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Mach Mining v. EEOC had its day before the U.S. Supreme Court on Tuesday. The issue at hand is a complicated one, but one that could affect employers across the country.

Here is a very quick summary. In 2011 the EEOC sued the Illinois mining company for not hiring any female workers even though plenty of qualified women applied for jobs. According to the company, the EEOC sued before making a good-faith effort to reach a settlement.

Title VII of the Civil Rights Act of 1964 requires the Commission to use “conference, conciliation and persuasion” to eliminate any allegedly unlawful employment practices before filing a lawsuit. In fact, the EEOC couldn’t even sue an employer until changes to the law in1972. Since then many in the business community have accused the Commission of pursuing a “sue first negotiate later” strategy. The $100 million dollars the EEOC has collected from more than 50 companies since 2011 might support their theory.

The Mach Mining case bounced around the lower courts for a few years with the company arguing for judicial review of the Commission’s conciliation efforts. In the final ruling before appearing before the Supreme Court, the 7th U.S. Circuit Court of Appeals in Chicago basically said that they should stay out of the confidential settlement talks. Now the ultimate decision is up to the Supreme Court. The government argues that is if the EEOC’s work is subject to review, people will be less forthcoming in interviews and less likely to work towards an agreement. Mach Mining’s attorneys say they believe confidentiality can be preserved during the conciliation process.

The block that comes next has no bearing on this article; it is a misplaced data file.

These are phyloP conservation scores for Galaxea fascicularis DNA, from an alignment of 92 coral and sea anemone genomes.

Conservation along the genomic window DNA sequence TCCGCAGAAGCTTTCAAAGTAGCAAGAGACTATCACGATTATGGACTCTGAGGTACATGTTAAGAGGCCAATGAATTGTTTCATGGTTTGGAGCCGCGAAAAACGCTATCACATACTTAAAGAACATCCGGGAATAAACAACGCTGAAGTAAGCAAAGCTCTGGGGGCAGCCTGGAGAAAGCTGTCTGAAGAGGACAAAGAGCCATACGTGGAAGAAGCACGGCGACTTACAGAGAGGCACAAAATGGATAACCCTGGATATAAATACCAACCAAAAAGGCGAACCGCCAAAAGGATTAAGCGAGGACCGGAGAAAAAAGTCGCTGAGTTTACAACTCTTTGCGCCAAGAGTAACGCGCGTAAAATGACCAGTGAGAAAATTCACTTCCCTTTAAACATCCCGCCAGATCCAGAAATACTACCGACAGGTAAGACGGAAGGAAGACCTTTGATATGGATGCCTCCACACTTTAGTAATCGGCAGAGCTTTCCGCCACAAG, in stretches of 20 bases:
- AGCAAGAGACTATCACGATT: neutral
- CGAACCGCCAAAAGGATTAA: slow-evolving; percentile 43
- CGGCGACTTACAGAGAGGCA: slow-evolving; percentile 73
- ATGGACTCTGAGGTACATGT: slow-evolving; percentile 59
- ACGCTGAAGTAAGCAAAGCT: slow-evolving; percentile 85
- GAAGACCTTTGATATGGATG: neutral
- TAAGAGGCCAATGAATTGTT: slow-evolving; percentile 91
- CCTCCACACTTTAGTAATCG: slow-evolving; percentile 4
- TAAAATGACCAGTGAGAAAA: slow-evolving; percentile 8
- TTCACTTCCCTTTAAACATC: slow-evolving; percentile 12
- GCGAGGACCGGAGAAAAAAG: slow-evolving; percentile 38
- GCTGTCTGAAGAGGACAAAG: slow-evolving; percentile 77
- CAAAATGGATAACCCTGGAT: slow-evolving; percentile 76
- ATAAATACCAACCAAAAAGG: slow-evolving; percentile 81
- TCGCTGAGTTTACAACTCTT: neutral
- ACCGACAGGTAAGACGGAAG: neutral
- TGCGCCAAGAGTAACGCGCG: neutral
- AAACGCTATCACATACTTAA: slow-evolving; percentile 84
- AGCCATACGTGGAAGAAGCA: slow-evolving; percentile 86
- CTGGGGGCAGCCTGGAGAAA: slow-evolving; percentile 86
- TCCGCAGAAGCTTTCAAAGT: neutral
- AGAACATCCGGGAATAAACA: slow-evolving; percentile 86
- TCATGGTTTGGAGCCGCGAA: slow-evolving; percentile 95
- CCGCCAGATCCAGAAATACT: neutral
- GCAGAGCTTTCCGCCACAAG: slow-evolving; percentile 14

Court watchers report the Justices were all very interested in this issue and asked dozens of questions. A decision isn’t expected for another month or two.


The Most Intriguing EEOC Decisions of 2014

We’ve spent a lot of time discussing EEOC cases and issues on this blog over the year. Recently I stumbled on a really great wrap-up of the most intriguing EEOC cases of the year. Workplace Class Action Blog produced it, and here’s a link if you would like to take a look:

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